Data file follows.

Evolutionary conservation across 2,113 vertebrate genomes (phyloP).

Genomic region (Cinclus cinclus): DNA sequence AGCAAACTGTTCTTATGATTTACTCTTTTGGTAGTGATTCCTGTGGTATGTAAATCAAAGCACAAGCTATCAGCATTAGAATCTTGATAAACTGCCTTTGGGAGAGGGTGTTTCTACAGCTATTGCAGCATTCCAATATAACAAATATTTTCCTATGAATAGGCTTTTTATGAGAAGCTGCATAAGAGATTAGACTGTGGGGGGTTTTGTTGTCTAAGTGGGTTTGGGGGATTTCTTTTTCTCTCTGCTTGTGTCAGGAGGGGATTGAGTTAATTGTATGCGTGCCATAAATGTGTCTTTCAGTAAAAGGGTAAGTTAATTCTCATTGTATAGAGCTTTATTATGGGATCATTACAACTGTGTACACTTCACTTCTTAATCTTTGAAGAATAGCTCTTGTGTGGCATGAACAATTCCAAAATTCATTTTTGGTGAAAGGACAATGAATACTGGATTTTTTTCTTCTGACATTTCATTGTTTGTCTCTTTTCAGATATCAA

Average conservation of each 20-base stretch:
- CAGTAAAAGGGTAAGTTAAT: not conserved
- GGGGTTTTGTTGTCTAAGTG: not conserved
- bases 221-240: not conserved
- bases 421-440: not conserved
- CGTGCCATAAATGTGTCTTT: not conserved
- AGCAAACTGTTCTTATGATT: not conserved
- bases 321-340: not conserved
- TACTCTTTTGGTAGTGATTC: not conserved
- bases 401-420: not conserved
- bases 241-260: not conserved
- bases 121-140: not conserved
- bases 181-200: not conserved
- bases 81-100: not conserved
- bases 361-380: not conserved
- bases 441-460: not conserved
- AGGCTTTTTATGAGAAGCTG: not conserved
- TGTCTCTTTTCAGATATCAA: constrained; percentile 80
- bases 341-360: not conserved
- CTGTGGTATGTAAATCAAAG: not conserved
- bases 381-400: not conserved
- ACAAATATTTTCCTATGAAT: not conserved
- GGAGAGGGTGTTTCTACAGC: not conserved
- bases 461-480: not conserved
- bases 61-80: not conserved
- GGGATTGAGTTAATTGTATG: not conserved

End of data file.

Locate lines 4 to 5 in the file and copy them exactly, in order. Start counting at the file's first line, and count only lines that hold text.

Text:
- CAGTAAAAGGGTAAGTTAAT: not conserved
- GGGGTTTTGTTGTCTAAGTG: not conserved